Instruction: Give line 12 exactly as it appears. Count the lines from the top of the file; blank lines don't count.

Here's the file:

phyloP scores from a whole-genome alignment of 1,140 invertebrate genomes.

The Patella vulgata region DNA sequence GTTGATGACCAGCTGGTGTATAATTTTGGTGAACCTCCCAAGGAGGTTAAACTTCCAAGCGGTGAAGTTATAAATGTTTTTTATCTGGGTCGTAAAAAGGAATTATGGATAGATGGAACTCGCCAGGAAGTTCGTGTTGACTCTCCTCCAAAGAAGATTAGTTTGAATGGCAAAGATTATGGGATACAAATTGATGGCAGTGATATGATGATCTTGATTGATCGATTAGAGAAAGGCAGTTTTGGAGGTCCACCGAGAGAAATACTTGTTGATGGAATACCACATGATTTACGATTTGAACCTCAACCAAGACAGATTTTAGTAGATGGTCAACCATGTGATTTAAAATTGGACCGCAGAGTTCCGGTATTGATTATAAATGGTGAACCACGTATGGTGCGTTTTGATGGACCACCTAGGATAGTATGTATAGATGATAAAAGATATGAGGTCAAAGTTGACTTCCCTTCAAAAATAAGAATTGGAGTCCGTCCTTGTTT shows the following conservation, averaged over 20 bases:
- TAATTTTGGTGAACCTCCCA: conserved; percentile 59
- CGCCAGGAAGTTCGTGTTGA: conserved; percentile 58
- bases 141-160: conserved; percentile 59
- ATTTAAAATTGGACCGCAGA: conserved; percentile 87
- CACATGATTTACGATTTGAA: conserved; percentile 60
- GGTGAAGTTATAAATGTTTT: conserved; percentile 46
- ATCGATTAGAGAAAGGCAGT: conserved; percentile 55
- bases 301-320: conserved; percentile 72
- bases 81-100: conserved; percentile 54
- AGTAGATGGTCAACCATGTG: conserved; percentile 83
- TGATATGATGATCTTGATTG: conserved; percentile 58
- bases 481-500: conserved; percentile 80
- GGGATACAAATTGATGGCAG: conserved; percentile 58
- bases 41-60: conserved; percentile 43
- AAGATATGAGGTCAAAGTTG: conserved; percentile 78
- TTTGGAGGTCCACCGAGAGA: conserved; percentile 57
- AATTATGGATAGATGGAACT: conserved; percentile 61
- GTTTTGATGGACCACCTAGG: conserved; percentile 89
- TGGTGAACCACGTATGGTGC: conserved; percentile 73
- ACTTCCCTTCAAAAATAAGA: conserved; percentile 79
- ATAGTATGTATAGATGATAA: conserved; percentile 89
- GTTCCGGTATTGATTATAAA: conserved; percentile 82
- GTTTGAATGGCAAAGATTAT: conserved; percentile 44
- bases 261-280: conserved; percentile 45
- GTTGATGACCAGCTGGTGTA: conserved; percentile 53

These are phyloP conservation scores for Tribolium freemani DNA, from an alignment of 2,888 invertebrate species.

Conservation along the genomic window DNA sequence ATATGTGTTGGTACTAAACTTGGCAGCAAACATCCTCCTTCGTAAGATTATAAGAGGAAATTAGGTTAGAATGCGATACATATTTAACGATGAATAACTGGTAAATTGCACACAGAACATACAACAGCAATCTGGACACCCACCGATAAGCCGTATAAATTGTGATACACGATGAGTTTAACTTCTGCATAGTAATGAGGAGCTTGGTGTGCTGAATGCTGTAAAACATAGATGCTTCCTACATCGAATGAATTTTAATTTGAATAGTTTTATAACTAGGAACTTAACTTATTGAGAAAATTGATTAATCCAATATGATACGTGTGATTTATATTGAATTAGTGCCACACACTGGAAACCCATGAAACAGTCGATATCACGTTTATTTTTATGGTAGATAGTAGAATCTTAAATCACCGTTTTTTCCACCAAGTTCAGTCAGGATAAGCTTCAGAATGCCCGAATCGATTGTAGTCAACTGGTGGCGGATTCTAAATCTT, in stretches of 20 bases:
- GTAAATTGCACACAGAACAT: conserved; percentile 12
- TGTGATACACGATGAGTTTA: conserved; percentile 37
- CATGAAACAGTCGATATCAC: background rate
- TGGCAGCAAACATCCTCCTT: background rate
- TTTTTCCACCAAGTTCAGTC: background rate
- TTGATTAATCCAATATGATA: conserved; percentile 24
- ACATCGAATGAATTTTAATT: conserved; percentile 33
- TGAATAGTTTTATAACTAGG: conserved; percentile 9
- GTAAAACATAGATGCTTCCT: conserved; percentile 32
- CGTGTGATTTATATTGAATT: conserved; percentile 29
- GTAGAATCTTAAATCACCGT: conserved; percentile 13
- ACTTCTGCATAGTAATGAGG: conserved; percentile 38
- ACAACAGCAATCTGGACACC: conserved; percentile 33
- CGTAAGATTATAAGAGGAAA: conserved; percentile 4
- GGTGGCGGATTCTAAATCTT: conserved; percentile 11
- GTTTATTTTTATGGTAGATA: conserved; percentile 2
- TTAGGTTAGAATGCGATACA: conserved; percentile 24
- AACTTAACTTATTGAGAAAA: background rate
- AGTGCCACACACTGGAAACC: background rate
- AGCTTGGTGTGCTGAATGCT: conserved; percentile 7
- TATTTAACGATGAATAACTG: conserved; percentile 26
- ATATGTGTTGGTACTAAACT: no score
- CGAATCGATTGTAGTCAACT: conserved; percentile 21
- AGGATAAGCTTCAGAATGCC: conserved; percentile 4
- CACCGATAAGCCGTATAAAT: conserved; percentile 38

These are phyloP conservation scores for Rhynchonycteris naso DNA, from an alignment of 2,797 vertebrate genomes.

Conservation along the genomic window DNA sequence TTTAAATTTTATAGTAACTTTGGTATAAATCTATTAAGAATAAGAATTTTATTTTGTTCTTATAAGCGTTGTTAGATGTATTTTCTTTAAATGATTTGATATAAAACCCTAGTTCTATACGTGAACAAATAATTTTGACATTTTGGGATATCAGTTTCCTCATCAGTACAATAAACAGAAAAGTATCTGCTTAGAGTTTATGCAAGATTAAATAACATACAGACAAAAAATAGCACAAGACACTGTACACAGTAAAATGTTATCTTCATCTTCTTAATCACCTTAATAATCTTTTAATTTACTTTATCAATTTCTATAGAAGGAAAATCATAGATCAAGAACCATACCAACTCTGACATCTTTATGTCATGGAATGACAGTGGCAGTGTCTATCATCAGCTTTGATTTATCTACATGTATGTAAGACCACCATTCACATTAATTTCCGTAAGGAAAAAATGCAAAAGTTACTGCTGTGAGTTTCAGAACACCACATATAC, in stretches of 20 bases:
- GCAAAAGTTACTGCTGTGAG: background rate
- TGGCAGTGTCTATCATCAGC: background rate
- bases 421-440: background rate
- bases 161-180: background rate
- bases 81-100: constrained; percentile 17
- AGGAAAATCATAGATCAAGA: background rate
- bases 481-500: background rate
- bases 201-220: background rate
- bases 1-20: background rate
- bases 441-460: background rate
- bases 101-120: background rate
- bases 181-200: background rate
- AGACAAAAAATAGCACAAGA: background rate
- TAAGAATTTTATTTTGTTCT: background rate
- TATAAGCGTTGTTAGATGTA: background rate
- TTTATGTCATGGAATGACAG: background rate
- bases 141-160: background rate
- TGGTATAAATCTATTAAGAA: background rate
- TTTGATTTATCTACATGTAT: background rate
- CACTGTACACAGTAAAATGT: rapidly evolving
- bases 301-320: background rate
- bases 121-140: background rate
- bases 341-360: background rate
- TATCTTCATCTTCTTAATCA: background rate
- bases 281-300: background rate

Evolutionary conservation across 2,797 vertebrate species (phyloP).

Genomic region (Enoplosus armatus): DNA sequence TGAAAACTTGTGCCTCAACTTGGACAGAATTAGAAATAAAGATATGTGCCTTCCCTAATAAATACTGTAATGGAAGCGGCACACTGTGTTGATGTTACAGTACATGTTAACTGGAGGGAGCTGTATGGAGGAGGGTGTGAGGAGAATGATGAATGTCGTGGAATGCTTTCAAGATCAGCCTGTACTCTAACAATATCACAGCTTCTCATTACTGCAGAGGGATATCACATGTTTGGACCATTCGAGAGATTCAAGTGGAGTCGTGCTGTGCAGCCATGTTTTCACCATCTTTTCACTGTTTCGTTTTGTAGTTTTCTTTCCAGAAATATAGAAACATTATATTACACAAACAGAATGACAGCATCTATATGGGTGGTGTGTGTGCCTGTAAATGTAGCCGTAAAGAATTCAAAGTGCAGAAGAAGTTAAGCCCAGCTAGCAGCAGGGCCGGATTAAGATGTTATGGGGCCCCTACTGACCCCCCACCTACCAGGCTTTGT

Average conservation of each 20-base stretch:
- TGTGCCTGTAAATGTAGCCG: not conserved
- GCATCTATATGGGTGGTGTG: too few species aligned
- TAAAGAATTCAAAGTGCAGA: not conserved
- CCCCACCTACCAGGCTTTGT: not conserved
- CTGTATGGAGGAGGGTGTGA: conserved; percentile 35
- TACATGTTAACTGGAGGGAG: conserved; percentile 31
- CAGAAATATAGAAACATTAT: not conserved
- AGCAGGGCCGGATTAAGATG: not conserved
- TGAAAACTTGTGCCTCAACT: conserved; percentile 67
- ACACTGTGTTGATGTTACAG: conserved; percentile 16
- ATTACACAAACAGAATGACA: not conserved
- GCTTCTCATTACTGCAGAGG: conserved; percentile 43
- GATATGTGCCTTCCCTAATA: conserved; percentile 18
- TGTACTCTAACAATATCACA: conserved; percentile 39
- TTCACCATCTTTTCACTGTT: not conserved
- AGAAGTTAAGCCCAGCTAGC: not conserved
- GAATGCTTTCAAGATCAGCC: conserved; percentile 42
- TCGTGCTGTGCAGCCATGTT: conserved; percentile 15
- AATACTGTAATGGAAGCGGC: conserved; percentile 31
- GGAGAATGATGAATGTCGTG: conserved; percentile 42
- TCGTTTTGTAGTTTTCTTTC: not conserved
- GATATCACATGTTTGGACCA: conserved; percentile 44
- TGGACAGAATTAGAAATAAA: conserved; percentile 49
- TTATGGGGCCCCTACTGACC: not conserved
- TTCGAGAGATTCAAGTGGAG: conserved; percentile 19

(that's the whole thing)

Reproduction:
- AGTAGATGGTCAACCATGTG: conserved; percentile 83